People queued outside Lyra McKee's north Belfast home to pay their respects at the wake for the young murdered journalist.
Inside the house, there was one woman who barely noticed all the visitors arriving.
Joan Lawrie sat in her wheelchair - as close as she could get to her beloved daughter's coffin - and never left her side for hours.
Friends and strangers would shake her hand or try to share a few words with her about Lyra. But the mother-of-six didn't seem to see them or take in anything they said.
Joan's heart was broken by the murder of her youngest and favourite child, and it couldn't be fixed.
She looked so frail and distraught that the only wonder is that she lived for another 11 months. It was only ever a matter of time before Joan joined Lyra in the grave.
They had something so special and sacred between them. To describe it as a close mother-daughter bond doesn't even begin to do it justice.
Lyra lived for Joan, and Joan lived and died for Lyra.
They were best friends, confidants, and partners in crime. They always had each other's back.
Relationships between mothers and daughters, no matter how loving, can sometimes be fractious. Not this one. In my five-year friendship with Lyra, I never heard her once say anything less than adulatory about Joan.
They were inseparable from the start. Lyra was born tiny and premature in 1990. She was sick most of the time.
She had a hearing and speech impediment which made learning difficult.
She hated school. Homeworks took hours, and Joan was a single parent with five other children. "My poor wee mummy, all she had to put up with over the years," Lyra would often later say. She went through huge emotional turmoil before she came out as gay to her mum.
While some friends' parents had reacted negatively to news of their son's or daughter's sexuality, Joan just joked to the anxious 14-year-old standing before her: "Thank God you're not pregnant."
And as Joan was there for Lyra in childhood, her daughter was there for Joan after she lost a leg.
Lyra was not a natural behind the wheel to put it politely. But she persisted with years of driving lessons until she passed her test and could take Joan out shopping or on wee trips.
Any store or restaurant which didn't treat its disabled customers decently were on the receiving end of Lyra's ire.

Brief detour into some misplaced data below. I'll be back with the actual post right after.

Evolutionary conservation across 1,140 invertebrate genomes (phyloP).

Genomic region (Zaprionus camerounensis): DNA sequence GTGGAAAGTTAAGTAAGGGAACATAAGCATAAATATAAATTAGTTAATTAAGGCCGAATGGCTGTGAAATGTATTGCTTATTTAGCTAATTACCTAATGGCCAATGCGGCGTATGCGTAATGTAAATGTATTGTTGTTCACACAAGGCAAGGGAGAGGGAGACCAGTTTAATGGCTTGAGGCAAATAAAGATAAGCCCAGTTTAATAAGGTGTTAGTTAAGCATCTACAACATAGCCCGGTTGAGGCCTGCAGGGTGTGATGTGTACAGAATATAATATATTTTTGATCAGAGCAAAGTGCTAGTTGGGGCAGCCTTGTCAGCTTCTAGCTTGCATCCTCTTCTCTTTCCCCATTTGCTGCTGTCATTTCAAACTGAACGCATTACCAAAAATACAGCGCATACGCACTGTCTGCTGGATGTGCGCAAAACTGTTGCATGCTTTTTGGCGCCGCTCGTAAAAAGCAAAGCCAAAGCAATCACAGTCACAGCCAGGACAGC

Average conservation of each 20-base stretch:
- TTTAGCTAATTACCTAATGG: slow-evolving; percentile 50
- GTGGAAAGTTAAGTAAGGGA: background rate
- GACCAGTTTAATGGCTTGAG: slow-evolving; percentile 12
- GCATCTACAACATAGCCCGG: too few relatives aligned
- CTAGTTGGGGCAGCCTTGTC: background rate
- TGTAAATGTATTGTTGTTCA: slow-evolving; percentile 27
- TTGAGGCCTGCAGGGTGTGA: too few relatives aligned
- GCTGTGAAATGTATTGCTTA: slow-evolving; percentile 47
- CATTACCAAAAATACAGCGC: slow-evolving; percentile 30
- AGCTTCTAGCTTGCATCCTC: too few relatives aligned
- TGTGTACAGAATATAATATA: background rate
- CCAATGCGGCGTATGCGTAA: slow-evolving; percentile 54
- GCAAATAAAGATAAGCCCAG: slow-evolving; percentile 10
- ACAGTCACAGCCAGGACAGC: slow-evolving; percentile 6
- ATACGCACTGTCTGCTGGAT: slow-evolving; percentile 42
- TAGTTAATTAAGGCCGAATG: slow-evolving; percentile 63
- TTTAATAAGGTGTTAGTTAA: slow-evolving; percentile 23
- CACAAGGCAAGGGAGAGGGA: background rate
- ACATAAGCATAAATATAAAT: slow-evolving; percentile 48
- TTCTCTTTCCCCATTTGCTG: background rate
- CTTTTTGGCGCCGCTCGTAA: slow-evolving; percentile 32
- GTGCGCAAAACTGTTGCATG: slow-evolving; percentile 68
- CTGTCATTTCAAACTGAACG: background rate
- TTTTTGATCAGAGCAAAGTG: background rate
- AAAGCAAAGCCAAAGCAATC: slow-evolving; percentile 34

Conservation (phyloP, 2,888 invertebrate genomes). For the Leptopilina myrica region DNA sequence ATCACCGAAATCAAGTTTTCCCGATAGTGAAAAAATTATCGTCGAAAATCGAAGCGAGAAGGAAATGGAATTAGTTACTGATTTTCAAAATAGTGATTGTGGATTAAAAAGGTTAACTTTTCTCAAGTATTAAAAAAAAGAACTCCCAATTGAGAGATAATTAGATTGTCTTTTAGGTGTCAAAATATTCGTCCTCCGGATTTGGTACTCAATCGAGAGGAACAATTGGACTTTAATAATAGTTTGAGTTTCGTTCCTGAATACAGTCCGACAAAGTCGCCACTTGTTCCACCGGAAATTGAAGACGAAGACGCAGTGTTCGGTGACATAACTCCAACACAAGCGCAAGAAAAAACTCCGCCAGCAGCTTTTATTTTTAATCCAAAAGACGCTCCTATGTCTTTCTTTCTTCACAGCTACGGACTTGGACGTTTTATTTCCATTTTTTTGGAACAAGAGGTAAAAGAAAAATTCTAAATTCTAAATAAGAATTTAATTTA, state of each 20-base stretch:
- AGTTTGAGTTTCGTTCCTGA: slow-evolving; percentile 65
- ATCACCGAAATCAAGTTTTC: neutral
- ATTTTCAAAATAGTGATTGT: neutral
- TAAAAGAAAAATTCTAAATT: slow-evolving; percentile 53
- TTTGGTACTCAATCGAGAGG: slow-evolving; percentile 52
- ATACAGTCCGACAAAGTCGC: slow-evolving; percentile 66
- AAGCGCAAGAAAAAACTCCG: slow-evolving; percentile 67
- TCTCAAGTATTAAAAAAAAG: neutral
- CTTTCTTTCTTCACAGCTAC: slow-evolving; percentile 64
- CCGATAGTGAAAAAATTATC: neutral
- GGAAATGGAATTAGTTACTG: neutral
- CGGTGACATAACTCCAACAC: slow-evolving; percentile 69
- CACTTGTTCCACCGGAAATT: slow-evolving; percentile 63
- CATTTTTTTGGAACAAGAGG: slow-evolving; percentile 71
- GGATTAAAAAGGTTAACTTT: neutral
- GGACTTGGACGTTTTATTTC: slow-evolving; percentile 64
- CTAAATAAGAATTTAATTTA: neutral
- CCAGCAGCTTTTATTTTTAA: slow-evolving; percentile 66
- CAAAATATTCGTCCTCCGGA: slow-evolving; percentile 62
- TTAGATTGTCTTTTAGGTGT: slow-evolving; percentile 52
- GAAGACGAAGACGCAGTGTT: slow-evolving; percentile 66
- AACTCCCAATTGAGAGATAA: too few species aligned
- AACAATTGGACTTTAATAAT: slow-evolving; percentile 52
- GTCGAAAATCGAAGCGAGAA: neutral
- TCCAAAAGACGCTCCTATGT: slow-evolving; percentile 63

Amazingly, she combined her journalistic career with being her mum's full-time carer. There were countless hospital visits at all hours of the day and night.
At 2am on February 21, just weeks before she was killed, Lyra messaged me: "In hospital. Mum brought in. Waiting on a bed. Kept collapsing and falling. We don't know why."
But it would be wrong to characterise their relationship as one of only suffering and pain.
Joan and Lyra had the best of times together too. Photo after photo shows how they lit up in each other's company.
On Joan's last birthday before her daughter was killed, Lyra wrote: "Happy birthday to the best Mum in the world, Joan Lawrie. My Mum is the definition of selfless. I'm proud to be your daughter, Mum. I love you so much."
On Mother's Day, she posted how Joan had to be "mum and dad" to her and was "the best in the world at both".
Lyra wouldn't entertain any career opportunities abroad because they meant leaving her mother.
The New IRA gunman who opened fire in the Creggan on April 18, 2019 didn't just kill Lyra. Bullets travel. He took away Joan's life as well.
She kept on breathing, but she was never really here. Soon, they will open up the grave and lie her beside Lyra - where she belongs.
Ruth Dudley Edwards
I have a terrible memory for faces, but I've never forgotten the image of Lyra McKee's mother, Joan, as she waved me off from her doorstep last year. I'm still haunted by her expression, which combined extraordinary sweetness, overwhelming sadness and worrying vulnerability.